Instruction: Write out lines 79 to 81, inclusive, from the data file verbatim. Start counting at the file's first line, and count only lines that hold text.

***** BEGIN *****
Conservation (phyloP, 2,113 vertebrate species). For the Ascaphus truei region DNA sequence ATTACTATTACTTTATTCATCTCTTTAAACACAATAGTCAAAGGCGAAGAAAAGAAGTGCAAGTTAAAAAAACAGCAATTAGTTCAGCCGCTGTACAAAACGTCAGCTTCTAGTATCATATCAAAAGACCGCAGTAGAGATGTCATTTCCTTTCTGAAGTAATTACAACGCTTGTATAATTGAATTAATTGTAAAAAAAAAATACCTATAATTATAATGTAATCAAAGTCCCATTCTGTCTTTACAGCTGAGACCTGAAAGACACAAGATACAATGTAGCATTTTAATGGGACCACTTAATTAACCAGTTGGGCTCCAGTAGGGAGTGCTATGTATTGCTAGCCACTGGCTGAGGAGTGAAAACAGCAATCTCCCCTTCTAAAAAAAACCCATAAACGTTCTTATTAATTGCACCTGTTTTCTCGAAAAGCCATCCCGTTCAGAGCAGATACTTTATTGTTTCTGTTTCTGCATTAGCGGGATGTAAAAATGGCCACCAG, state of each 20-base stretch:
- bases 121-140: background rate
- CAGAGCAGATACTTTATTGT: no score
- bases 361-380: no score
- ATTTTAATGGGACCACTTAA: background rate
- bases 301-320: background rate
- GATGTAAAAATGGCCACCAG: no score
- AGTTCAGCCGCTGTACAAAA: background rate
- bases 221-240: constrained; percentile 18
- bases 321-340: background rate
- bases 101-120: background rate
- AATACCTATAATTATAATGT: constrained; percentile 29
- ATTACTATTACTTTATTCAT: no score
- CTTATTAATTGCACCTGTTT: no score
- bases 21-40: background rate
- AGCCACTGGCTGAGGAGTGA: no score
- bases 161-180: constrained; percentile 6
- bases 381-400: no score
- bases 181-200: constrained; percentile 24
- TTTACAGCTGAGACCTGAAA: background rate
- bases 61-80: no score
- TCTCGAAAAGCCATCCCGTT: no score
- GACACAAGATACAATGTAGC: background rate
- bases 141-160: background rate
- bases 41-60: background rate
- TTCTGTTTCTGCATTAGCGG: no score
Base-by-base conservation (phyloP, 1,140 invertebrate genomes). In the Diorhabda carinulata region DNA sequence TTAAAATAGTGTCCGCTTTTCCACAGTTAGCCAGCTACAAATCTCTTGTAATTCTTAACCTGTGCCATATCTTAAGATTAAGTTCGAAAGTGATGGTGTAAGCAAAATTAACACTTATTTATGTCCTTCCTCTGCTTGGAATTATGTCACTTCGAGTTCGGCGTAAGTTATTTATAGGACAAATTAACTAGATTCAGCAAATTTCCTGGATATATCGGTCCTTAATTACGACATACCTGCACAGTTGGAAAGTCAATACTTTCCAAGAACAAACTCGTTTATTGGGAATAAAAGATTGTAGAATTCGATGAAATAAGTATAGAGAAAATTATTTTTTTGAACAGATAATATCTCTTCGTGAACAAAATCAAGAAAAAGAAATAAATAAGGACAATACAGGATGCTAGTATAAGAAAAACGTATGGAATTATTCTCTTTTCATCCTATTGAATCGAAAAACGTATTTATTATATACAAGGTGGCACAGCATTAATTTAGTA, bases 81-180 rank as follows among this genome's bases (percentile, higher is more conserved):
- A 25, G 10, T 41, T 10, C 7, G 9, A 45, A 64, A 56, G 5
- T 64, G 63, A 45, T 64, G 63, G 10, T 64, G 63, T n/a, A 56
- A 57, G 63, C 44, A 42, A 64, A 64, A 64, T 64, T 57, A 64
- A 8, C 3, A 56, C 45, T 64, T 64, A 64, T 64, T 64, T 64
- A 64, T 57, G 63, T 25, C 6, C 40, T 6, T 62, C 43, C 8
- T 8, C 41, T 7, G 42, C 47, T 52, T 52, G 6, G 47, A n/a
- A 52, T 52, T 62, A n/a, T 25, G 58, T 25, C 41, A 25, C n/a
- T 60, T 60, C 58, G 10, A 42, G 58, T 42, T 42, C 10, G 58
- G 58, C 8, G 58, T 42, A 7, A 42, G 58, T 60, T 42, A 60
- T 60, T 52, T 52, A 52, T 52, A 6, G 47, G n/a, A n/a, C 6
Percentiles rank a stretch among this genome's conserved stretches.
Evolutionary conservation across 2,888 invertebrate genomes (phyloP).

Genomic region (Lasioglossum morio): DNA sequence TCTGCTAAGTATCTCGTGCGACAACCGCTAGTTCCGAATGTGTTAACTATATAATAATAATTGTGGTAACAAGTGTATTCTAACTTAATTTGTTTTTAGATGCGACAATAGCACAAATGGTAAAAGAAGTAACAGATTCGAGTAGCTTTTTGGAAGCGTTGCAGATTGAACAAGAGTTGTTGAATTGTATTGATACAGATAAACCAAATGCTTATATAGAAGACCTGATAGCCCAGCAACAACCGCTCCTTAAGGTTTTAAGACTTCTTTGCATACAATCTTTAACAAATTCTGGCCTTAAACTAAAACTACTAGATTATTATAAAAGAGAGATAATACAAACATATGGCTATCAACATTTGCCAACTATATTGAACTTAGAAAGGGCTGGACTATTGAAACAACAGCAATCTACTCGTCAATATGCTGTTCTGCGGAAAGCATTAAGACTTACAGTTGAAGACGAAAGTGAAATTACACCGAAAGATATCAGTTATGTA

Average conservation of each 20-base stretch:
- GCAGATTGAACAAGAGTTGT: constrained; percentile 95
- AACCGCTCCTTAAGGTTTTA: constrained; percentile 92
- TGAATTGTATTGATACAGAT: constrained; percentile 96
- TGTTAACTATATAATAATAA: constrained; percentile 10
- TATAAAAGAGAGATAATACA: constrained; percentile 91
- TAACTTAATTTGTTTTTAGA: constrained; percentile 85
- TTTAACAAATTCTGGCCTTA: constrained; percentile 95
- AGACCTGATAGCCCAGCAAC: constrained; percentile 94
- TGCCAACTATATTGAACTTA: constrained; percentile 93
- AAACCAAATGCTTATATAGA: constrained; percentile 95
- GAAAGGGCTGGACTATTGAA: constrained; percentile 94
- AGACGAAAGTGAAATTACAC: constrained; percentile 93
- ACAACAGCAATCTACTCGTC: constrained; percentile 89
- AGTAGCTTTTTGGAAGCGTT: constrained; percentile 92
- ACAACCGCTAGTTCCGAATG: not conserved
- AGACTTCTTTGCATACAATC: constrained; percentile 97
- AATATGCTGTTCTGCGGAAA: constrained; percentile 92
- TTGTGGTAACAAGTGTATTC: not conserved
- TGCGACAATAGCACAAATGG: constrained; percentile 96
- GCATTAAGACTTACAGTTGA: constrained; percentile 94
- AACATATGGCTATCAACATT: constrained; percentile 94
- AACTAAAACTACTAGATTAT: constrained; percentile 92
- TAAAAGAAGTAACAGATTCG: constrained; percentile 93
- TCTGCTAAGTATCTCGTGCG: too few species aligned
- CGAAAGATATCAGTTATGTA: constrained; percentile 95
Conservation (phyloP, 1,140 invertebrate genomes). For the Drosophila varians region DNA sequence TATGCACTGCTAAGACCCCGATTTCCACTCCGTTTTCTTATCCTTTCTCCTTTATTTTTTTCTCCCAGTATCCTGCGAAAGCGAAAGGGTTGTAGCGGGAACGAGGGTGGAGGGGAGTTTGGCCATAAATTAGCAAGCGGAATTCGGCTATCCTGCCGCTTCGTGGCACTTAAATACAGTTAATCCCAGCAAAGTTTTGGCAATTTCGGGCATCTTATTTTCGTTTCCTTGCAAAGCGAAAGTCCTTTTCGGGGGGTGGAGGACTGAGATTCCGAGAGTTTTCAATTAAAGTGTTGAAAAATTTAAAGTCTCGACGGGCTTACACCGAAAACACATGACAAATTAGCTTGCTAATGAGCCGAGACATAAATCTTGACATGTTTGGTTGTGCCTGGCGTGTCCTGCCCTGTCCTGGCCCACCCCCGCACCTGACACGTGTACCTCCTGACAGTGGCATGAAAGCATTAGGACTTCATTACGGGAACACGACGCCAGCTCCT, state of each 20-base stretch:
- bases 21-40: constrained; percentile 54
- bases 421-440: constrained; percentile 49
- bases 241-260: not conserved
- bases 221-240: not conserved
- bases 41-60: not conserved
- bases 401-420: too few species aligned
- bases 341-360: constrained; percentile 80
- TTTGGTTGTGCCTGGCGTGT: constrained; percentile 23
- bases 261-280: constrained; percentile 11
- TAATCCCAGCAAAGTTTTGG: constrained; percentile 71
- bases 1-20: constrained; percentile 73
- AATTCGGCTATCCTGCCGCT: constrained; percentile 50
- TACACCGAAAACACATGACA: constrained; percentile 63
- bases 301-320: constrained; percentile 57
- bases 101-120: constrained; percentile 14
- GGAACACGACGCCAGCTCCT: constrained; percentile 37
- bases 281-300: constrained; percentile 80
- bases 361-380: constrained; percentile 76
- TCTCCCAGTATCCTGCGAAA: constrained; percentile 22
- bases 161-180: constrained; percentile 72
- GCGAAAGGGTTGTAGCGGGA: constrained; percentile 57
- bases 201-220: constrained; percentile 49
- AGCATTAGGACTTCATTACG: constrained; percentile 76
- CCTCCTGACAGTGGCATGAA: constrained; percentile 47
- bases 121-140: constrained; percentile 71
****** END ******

- AATTCGGCTATCCTGCCGCT: constrained; percentile 50
- TACACCGAAAACACATGACA: constrained; percentile 63
- bases 301-320: constrained; percentile 57